The University of California Institute for Research in the Arts supports embedded arts research through critical exchange

Catherine Cole: Five Foot Feet – National Tour

Catherine Cole (UCSB, UCB Theater) Faculty

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I became disabled in 2001 when I lost my entire left leg to cancer. As I adjusted to my new body circumstances, I became interested in the public spectacle of disability. Going about on crutches with one leg, I became a walking performance art piece, with people stopping to stare or avoiding eye contact all together. But whether people looked or didn’t look, I was a performer, a performer in a script I didn’t write. So in creating Five Foot Feat, I was interested in working with that spectacle, the energy of people’s visual interest in my body. I felt that by giving people permission to look, and to look on my terms, we could move beyond awkwardness to something more interesting. That’s why I begin Five Foot Feat by taking off my prosthetic leg. The opening moment of the show is a way of saying, “Here’s what my body looks like. Feel however you feel about that, and now let’s move on!”

I also wanted to transcend conventional narratives of disability such as the heroism vs. victimization tropes. (To mainstream culture, we are either pathetic victims or courageous heroes.) I wanted Five Foot Feat to be funny, sexy, graceful, and light — all tones that had been banished from my life when I was diagnosed with cancer. I am interested in grace, both in the physical sense, but also in a metaphorical sense. If someone has lost an entire leg, there is, of course, a grave story behind that loss, whether it happened from an accident or sickness.  But is there a way for that gravity to be bouyant?

The central metaphor of Five Foot Feat is a pirouette. In ballet, pirouettes are about defying gravity. They are about lightness, agility, fantasy. The physics of pirouettes depend upon and harness gravity’s power. One gets energy for the turn by pushing into the earth. Likewise, in dealing with my catastrophic limb loss, I use the heavy emotional reality of loss to push off into the air, the ether, and . . . spin.” –Catherine Cole


  • Red Eye Theatre, Minneapolis, MN December 2004
  • Marjorie Luke Theatre, Santa Barbara, CA, October 2004
  • Piggott Theatre, Stanford University, September 2004
  • Roundhouse Theatre, Vancouver, September 2004
  • APAP Showcase, New 42nd Street Studios, New York City, January 2003
  • World Arts and Cultures Program, UCLA, November 2002 (lecture demonstration)
  • Hatlen Theatre, University of California, Santa Barbara, October 2002
  • Durham Studio Theatre, University of California, Berkeley, September 2002
  • Center Stage Theatre, Santa Barbara, CA, November 2001

Screenings and Presentations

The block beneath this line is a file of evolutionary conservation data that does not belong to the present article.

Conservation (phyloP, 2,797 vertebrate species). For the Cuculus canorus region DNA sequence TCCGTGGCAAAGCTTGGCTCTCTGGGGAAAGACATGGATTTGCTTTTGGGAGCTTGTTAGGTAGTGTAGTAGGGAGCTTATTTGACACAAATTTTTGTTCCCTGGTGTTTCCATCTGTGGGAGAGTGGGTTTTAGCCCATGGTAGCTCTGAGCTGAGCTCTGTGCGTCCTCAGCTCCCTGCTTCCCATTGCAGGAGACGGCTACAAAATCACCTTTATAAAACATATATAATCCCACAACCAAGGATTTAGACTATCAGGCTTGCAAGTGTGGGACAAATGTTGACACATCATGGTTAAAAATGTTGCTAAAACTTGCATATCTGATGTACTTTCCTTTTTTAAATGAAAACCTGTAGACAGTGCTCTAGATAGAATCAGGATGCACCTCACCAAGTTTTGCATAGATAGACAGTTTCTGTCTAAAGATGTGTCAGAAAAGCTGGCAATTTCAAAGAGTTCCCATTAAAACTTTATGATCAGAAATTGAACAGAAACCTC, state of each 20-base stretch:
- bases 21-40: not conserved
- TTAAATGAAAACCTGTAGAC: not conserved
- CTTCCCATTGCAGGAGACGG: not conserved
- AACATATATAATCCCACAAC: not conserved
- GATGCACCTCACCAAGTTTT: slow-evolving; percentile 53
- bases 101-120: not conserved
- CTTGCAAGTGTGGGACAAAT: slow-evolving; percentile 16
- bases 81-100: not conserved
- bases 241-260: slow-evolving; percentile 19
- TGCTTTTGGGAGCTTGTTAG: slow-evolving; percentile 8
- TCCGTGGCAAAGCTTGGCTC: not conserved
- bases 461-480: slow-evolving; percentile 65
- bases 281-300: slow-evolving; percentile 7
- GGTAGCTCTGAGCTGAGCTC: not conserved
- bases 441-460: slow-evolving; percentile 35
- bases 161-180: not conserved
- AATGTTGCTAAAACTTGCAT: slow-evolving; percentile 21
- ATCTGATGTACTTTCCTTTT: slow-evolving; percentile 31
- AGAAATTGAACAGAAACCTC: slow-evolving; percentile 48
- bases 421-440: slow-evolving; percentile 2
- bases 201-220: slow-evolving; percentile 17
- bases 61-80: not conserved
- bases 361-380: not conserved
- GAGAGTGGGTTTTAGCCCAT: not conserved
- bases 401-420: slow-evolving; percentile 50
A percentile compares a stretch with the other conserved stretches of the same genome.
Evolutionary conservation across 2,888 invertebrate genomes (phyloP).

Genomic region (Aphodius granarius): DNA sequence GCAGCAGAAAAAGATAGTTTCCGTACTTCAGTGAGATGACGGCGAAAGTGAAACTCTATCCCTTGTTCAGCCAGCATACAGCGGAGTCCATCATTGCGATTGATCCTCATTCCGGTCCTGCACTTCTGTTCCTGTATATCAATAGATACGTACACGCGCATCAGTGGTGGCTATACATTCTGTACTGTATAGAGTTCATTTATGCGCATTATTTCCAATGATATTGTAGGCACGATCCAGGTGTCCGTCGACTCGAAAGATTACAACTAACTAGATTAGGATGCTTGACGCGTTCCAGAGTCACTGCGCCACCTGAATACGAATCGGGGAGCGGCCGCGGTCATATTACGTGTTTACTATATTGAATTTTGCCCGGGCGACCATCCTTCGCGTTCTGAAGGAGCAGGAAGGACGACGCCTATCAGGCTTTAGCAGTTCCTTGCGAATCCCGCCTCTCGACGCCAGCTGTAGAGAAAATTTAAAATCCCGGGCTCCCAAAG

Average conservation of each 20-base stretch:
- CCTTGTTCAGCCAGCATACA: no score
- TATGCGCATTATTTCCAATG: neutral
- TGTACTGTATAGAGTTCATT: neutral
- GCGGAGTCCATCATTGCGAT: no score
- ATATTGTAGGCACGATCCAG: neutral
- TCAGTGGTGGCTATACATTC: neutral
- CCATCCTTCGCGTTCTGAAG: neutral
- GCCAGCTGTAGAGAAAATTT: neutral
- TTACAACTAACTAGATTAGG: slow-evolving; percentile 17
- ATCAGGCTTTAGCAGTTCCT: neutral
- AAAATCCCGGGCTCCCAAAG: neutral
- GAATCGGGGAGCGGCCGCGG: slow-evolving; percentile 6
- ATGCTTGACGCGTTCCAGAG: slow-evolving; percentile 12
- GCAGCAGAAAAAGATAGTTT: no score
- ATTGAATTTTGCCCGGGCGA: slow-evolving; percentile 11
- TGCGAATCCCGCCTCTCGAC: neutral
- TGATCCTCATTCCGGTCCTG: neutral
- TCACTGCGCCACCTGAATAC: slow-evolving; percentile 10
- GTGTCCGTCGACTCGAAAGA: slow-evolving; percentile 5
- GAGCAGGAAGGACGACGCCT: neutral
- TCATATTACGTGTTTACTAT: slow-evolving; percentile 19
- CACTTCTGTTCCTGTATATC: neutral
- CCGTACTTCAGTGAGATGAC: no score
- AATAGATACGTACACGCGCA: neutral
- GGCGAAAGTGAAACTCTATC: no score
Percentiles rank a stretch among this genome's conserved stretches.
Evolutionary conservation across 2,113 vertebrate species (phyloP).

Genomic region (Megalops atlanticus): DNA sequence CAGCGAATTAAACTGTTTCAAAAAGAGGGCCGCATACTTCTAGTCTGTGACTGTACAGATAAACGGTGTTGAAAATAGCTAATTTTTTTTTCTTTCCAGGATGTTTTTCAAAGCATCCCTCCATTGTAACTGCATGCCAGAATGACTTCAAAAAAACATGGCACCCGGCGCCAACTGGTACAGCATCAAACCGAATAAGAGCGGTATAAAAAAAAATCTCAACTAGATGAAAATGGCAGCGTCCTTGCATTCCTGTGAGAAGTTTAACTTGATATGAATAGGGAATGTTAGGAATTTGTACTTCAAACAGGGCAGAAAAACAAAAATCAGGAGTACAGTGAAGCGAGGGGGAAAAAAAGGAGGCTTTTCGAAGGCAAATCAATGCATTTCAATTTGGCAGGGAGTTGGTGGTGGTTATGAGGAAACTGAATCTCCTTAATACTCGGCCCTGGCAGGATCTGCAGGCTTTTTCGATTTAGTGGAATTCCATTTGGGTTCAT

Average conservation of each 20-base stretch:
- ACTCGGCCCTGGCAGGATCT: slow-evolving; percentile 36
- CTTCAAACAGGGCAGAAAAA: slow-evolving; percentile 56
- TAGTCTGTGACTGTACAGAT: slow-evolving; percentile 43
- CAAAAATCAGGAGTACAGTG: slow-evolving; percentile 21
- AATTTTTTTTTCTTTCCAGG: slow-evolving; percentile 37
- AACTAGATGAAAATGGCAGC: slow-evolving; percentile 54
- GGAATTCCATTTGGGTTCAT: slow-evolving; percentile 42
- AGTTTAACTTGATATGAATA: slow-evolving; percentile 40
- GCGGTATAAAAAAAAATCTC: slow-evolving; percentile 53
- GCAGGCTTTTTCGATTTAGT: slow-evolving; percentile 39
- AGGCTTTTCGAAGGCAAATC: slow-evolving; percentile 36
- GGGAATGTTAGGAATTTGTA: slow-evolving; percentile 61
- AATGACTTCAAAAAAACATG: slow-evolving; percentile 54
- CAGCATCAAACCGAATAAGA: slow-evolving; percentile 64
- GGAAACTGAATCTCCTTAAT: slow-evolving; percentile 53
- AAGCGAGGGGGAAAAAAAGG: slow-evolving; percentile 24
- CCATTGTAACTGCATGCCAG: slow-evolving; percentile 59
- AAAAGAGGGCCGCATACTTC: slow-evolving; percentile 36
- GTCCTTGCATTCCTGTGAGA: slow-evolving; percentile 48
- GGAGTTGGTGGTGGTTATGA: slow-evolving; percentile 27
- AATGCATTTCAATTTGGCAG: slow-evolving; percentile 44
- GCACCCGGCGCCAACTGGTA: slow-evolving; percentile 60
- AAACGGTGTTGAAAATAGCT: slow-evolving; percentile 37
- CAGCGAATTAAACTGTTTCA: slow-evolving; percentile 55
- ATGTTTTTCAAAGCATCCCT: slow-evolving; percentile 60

• Huntington Library, Women’s Studies Seminar, February 2006
  • Keynote, Santa Barbara County Arts Commission, Arts Symposium, February 2006
  • University of Panama, Dept. of Dance, September 2005
  • Performance Studies international conference, Brown University, May 2005
  • The Market Theatre Laboratory, Johannesburg, South Africa, June 2002
  • Keynote address, Univ. of California system-wide Academic Advisors’ Conference, May 2002
  • University of Natal in Durban, South Africa, Departments of Music, and Drama and Performance Studies, May 2002
  • The Amputee Coalition of America Conference, Anaheim, CA, July 2002
  • The Women and Theatre Program of the Association for Theatre in Higher Education, July 2002
  • The “Feminism Confronts Disability” Conference, Center for the Study of Women, University of California, Los Angeles, February 2002

About the Artist: Ph.D., Northwestern University. Cole teaches African Performance, Field Methods, Postcolonial Studies, and Disability Studies. She is the author of Performing South Africa’s Truth Commission: Stages of Transition (2010) as well as Ghana’s Concert Party Theatre (2001), which received a 2002 Honorable Mention for The Barnard Hewitt Award from the American Society for Theatre Research and was a finalist for the Herskovitz Prize in African Studies. She is editor of Theatre Survey and co-editor of Africa After Gender? (2007).  Her dance theater piece Five Foot Feat, created in collaboration with Christopher Pilafian, toured North America in 2002-2005. She has published articles in Africa, Critical Inquiry, Disability Studies Quarterly, Research in African Literatures, Theatre, Theatre Journal, and TDR, as well as numerous chapters in edited volumes. Cole’s research has received funding from the National Humanities Center, National Endowment for the Humanities, Fund for U.S. Artists, American Association of University Women, ELA Foundation, and University of California Institute for Research in the Arts.

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